Recommended Age Range: 1st grade through 4th grade.
Publisher's Summary: When Hudson Talbott was a little boy, he loved drawing, and it came naturally to him. But reading? No way! One at a time, words weren’t a problem, but long sentences were a struggle. As his friends moved on to thicker books, he kept his slow reading a secret. But that got harder every year. He felt alone, lost, and afraid in a world of too many words. Fortunately, his love of stories wouldn’t let him give up. He started giving himself permission to read at his own pace, using the words he knew as stepping-stones to help draw him into a story. And he found he wasn’t so alone–in fact, lots of brilliant people were slow readers, too. Learning to accept the fact that everyone does things in their own unique way, and that was okay, freed him up and ultimately helped Hudson thrive and become the fabulous storyteller he is today.
Dr. Annie's Takeaways
Recommended for: This book, written by an author with his own history of reading challenges, reframes reading slowly as “savor[ing] the story” and shares the author’s own journey from feeling ashamed of his reading speed, to feeling overwhelmed when books lost their pictures, to “enjoy[ing] the ride” once he became more comfortable reading at his own pace. This would be a great read for children who are feeling self-conscious or ashamed about reading more slowly than their peers and who need a reminder that reading quickly is not the point of reading.
Tone: Emotionally resonant, validating, hopeful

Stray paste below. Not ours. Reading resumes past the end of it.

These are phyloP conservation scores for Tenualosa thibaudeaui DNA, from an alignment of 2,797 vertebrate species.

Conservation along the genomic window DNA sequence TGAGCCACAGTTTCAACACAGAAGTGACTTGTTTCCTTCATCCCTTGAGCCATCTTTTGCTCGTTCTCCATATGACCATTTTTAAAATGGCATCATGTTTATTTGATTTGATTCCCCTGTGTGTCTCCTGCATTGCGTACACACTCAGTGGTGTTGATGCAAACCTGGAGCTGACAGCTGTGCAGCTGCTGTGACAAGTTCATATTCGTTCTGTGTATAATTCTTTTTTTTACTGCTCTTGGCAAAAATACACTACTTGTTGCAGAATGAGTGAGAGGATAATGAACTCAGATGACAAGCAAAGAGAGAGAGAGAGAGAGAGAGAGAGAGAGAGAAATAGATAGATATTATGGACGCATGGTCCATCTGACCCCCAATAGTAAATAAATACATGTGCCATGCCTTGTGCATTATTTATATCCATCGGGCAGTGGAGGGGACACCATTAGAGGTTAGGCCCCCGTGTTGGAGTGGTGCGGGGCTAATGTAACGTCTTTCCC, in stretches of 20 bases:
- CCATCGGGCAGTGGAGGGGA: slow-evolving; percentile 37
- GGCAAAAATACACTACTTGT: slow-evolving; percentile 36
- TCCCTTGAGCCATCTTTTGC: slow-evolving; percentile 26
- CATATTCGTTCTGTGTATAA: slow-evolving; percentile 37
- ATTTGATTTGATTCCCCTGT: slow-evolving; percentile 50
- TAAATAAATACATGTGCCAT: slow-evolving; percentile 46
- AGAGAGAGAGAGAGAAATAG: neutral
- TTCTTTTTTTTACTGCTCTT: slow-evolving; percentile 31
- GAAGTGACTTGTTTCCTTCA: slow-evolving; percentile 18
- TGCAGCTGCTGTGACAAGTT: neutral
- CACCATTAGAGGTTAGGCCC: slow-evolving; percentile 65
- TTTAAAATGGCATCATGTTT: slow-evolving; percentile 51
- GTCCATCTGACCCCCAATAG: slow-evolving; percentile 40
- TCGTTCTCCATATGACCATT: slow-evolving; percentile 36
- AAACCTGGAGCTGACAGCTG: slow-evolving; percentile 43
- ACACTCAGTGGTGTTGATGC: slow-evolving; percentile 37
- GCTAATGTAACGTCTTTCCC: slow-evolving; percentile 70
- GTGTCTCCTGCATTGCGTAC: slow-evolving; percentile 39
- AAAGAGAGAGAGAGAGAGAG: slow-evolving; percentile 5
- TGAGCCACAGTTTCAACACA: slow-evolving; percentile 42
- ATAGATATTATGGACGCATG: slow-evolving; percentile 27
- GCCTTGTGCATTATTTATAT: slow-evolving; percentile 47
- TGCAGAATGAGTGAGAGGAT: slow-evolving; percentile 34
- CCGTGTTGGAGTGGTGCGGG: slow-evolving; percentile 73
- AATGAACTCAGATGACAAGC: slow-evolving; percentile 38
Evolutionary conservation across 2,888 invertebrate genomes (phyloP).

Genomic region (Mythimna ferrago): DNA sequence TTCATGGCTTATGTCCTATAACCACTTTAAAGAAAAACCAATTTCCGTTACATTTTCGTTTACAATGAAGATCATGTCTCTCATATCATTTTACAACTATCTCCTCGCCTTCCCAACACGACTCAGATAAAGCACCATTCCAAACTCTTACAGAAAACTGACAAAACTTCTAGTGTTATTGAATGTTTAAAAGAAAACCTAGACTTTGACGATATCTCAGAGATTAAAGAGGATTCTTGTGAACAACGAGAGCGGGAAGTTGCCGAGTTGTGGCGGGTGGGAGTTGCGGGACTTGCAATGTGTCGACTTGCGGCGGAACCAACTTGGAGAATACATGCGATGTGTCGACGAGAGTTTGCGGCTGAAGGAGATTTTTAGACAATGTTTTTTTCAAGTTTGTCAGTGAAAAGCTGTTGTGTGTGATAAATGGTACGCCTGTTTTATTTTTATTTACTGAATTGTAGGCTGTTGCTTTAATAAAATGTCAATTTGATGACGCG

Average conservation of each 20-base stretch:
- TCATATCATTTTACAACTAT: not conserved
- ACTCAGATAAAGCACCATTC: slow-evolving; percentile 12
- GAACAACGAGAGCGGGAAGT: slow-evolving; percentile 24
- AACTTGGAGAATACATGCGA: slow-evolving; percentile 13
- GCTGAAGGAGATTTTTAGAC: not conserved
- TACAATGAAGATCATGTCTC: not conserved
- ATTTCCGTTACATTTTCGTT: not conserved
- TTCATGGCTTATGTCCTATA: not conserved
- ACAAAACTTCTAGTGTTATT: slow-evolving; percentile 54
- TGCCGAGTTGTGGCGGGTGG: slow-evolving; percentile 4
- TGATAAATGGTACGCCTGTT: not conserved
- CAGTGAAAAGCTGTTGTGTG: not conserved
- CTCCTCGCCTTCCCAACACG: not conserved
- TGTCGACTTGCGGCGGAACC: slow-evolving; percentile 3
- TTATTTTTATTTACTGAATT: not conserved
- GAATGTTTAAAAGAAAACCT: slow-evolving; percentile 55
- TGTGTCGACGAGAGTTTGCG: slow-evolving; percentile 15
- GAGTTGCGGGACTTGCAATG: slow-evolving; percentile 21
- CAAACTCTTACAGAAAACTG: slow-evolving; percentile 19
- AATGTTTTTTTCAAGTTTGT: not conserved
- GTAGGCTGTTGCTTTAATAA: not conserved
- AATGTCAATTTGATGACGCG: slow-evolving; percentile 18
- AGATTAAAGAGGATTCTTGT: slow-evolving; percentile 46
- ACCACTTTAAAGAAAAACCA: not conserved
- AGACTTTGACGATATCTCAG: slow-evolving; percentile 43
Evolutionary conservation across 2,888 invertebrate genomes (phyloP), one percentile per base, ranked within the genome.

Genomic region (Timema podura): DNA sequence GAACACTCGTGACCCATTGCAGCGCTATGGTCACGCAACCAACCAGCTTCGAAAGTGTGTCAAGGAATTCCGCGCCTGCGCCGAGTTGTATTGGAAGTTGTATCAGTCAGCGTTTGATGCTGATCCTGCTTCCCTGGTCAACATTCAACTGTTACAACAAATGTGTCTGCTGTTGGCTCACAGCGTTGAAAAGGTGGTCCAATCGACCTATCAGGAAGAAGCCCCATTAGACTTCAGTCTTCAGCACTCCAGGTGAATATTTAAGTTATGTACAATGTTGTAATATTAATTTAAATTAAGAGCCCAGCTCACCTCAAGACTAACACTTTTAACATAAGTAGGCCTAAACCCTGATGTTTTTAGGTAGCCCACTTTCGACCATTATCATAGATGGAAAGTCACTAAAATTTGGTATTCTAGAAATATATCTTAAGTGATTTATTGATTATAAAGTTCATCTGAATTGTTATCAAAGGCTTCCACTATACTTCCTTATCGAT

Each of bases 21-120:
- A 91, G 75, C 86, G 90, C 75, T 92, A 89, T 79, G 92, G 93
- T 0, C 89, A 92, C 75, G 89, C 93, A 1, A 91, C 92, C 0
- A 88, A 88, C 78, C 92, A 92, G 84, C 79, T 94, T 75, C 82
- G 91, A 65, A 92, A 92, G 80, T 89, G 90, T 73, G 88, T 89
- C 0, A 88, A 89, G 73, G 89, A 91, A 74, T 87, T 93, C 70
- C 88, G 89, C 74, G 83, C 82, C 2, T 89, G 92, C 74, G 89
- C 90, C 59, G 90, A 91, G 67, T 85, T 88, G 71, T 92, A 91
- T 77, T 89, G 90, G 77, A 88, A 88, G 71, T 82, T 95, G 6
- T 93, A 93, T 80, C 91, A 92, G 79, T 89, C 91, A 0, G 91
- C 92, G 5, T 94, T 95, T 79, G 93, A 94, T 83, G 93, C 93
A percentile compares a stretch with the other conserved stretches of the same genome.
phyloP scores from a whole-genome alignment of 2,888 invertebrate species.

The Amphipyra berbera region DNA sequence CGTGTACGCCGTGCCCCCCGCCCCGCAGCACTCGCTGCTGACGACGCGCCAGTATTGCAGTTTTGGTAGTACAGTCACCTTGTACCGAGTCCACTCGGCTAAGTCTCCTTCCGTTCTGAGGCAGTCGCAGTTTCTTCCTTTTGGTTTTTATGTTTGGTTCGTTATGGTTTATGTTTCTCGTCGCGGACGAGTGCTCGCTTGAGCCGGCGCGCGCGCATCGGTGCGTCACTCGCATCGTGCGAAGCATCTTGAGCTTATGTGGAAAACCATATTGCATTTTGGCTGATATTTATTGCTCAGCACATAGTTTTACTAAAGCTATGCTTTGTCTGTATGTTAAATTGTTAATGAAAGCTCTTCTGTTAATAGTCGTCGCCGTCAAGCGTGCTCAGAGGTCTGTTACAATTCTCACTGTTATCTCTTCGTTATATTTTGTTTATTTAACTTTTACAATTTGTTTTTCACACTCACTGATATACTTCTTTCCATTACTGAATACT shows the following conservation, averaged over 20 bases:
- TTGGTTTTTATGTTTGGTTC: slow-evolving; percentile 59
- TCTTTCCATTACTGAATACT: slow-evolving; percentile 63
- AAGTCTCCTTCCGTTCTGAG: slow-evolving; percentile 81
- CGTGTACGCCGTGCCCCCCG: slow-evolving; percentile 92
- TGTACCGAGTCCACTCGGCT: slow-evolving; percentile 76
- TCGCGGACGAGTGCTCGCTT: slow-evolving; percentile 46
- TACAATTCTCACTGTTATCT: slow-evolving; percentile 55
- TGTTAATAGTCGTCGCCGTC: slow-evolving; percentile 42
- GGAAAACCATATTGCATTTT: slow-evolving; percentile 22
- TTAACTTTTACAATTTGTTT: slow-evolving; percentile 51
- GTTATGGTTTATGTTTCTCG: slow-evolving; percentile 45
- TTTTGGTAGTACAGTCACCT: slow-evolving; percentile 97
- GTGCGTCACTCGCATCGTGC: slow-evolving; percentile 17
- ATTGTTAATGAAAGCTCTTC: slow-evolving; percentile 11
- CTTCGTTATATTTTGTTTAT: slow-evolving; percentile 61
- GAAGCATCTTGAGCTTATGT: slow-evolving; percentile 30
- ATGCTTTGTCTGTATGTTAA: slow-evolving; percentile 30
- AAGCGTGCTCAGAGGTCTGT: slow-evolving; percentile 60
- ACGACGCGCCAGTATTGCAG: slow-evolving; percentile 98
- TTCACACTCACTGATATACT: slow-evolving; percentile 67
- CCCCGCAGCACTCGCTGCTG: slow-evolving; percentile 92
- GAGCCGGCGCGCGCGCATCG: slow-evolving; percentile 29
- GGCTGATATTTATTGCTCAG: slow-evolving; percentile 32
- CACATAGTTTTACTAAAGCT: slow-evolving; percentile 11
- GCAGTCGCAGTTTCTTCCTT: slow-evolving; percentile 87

Story Quality: This story is based on the author’s childhood difficulties with reading and how he made peace with words and the speed with which he reads. The book uses metaphors to convey different feelings (e.g., a wall to show the shame he feels trying to hide his reading challenges, a dense forest of words to show his overwhelm when reading a page with a lot of text, flying books chasing him). It mostly works well and helps to convey the intensity of feelings that many kids with reading challenges feel. Because the book is based on the author’s real experience, which he explains in the author’s note at the end of the story, it has a real authenticity to it, and it provides hope without invalidating the difficulties.
Illustrations: Complex, detailed illustrations that feature books and words as characters and settings.
Representation: The main character is a White boy who is based on the author as a child. He loves to draw and likes words “one at a time,” but he reads slower than the other kids in his class, and he is intimidated by books with lots of text and no pictures. The boy shares that he pictures each word he reads individually, and his mind wanders off when he reads a long sentence. The boy does not have a specific diagnosis. As a part of his journey to make peace with his reading speed, the boy shares about his “Slow Readers Hall of Fame” which includes important people in history who were also reportedly slow readers (e.g., William Shakespeare, Sojourner Truth, Picasso). An effort was made to include in this Hall of Fame men and women of different racial and cultural backgrounds.
Psychological Practices: This book’s primary message is that it is totally okay to read slowly– “Slow readers savor the story!” The main character shares about the shame he initially felt when he realized that he read more slowly than his friends, and about his feeling of overwhelm when he saw a lot of words on a page. He then shares about how he tackled this feeling of overwhelm by focusing on the words he did know and by letting his curiosity guide him. Once he starts to read at his own pace, he starts to enjoy learning new words to use in his stories– “I was learning to paint with words.”
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